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other notable 10-year government debt yields, switzerland, france, ireland all negative, spain is also close to that as well that's going to pose challenges for the big banks. on top of that, more signs of worsening manufacturing slump in germany now down 5.2% in june. that's the worst percentage drop since 2009, and one of the reasons we've seen some of the bigger heavy weights from daimler to continental cutting their profit outlook and hundreds of jobs over the course of the past year another big story today that we're following in europe is of course more central bank easing, three rate cuts overnight, new zealand, thailand and india. with india that was its fourth rate cut this year in total nearly 20 major countries around the world have lowered rates since april as we
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await what the ecb does in september. >> it's got a lot of people talking. >> now let's get to sue herera for a news update. good morning, everyone here's what's happening at this hour defense secretary mark esper meeting japanese prime minister abe in tokyo it's his first asia trip since assuming his position last month. >> i must point out that china chooses to act contrary to these values, prefrg to coerce its neighbors into activities designed for beijing's benefit this destabilize our region and i welcome your thoughts on steps we can take to persuade china to give due respect to its neighbors. protests continued in india's capital where hundreds gathered to oppose the indian parliament's move to ratify a bill which strips cashmere of special privileges pakistan downgrading its diplomatic ties with india in response to that move. here at home, san toy ya brown who was serving a life sentence for killing a man when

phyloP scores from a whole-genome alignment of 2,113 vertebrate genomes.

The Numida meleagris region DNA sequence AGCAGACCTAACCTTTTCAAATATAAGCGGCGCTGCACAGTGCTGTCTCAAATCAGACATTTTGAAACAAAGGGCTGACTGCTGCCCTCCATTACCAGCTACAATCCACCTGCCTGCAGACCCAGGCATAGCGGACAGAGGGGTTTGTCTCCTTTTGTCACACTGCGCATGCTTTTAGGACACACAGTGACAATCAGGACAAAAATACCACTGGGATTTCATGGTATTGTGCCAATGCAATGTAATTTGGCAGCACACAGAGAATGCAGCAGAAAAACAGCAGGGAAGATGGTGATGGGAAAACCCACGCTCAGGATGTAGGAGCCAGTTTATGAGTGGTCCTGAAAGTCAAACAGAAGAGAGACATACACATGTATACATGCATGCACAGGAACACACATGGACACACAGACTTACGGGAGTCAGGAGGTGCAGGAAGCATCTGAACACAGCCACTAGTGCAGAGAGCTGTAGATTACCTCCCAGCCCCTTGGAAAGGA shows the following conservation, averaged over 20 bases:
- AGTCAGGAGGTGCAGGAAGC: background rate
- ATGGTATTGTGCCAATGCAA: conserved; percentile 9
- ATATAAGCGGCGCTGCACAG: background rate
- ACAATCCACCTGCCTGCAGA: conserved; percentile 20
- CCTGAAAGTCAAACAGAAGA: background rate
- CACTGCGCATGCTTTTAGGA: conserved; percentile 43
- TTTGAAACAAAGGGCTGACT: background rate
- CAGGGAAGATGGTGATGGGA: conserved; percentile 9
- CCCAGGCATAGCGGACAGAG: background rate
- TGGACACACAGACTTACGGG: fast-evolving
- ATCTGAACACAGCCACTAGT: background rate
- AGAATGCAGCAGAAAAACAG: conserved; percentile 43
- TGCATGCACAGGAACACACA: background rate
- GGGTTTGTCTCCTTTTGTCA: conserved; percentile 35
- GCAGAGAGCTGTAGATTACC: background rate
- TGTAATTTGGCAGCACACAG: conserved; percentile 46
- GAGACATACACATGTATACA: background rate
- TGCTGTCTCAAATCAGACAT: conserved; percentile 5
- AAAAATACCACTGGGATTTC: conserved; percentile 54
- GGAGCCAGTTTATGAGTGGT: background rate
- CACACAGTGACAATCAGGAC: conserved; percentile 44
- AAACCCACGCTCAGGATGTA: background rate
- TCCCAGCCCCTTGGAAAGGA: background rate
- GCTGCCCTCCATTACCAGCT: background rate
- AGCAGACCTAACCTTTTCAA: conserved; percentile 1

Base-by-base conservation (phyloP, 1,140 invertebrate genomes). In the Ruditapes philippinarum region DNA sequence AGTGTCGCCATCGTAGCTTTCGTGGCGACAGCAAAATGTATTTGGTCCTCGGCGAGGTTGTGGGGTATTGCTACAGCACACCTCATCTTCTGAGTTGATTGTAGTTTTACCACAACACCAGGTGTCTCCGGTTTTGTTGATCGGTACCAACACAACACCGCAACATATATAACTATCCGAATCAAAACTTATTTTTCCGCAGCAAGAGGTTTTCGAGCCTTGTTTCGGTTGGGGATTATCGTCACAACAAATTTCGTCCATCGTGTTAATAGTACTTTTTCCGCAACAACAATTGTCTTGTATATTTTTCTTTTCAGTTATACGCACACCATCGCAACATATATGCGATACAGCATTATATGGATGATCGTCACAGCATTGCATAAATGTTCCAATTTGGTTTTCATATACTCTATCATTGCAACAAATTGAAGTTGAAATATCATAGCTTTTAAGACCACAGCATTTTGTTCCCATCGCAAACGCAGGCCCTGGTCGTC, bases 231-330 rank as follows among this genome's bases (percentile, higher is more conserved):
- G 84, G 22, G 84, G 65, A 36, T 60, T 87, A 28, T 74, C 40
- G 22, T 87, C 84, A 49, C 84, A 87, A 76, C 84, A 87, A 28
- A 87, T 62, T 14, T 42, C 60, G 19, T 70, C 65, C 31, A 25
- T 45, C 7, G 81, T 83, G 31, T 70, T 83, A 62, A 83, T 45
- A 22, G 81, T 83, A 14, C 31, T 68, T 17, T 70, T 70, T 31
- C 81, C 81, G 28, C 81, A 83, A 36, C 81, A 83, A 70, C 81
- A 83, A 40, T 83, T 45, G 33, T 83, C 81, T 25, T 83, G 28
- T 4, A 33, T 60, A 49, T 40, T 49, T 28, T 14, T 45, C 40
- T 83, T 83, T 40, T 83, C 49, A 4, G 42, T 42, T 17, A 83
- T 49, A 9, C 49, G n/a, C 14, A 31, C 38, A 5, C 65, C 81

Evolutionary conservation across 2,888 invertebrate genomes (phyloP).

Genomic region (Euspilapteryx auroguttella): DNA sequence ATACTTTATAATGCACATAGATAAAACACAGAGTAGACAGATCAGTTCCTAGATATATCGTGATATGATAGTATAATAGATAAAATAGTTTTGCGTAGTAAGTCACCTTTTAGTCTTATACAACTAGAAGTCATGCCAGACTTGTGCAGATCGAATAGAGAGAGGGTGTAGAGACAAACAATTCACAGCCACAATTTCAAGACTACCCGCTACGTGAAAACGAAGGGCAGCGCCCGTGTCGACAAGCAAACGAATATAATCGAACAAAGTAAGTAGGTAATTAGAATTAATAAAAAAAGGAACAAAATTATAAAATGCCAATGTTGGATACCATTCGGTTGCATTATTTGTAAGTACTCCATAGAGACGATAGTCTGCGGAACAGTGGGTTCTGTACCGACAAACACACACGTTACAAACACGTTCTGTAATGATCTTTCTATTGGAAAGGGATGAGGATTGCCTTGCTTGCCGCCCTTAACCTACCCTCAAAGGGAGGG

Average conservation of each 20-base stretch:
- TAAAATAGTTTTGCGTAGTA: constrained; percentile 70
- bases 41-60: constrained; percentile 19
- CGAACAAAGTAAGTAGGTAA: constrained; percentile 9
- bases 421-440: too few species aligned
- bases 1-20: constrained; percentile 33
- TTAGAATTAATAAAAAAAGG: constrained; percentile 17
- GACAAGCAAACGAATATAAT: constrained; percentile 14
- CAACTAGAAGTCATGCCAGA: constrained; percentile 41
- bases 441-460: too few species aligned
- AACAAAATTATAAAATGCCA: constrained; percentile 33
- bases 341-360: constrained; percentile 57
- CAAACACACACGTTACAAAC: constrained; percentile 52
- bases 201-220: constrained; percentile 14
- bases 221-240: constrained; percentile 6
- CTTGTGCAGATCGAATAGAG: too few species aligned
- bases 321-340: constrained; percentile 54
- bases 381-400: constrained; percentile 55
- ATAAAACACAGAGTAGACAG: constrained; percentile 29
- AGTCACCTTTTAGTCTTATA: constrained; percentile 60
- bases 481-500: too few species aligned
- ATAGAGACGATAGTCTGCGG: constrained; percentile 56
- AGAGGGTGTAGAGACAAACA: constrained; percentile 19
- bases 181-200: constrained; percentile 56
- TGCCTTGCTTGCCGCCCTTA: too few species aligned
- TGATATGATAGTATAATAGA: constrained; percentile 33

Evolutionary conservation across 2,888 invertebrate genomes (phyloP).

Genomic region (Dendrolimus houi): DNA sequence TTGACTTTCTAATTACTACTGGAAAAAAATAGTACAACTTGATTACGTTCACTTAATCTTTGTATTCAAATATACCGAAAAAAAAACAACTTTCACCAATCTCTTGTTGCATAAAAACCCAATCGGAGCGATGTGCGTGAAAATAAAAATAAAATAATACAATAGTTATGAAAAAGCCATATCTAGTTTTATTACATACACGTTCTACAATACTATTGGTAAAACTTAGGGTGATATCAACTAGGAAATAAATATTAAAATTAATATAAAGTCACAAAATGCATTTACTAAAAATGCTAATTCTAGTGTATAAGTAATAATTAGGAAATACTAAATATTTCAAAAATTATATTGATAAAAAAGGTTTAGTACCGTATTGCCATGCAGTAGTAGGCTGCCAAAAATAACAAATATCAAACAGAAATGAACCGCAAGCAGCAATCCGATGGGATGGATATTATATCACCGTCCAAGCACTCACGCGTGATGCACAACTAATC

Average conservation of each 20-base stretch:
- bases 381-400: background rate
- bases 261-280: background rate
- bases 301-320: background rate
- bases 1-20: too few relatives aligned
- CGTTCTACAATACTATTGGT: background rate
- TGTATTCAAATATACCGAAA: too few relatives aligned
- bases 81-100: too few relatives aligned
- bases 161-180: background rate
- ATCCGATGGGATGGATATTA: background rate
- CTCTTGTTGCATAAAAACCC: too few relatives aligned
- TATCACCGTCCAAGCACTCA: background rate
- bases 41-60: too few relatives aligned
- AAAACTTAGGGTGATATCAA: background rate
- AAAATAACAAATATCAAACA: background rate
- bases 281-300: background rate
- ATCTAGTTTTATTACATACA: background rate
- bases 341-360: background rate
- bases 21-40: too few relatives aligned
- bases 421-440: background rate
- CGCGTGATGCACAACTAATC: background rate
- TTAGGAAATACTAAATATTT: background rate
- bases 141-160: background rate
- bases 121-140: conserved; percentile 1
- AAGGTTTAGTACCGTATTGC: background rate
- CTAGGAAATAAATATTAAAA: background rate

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she was 16 walked free from prison in tennessee. she spent 15 years behind bars she was convicted of murdering a man who hired her for sex and forced her into prostitution, leaving celebrities, such as rihanna and kim kardashian to advocate on her behalf that's the news update back downtown to "squawk alley." up next, the ceo of visa and an exclusive interview on the other side of this break we're going to ask him what apple's entry into the credit card market means for existing players. stocks continue to get hammered right now with the dow down 329 points, off the lows of the morning. the latest on today's selloff is next "squawk alley" returns in less than threeran, or you're in a military family, please stand. the world in which we live equally distributes talent,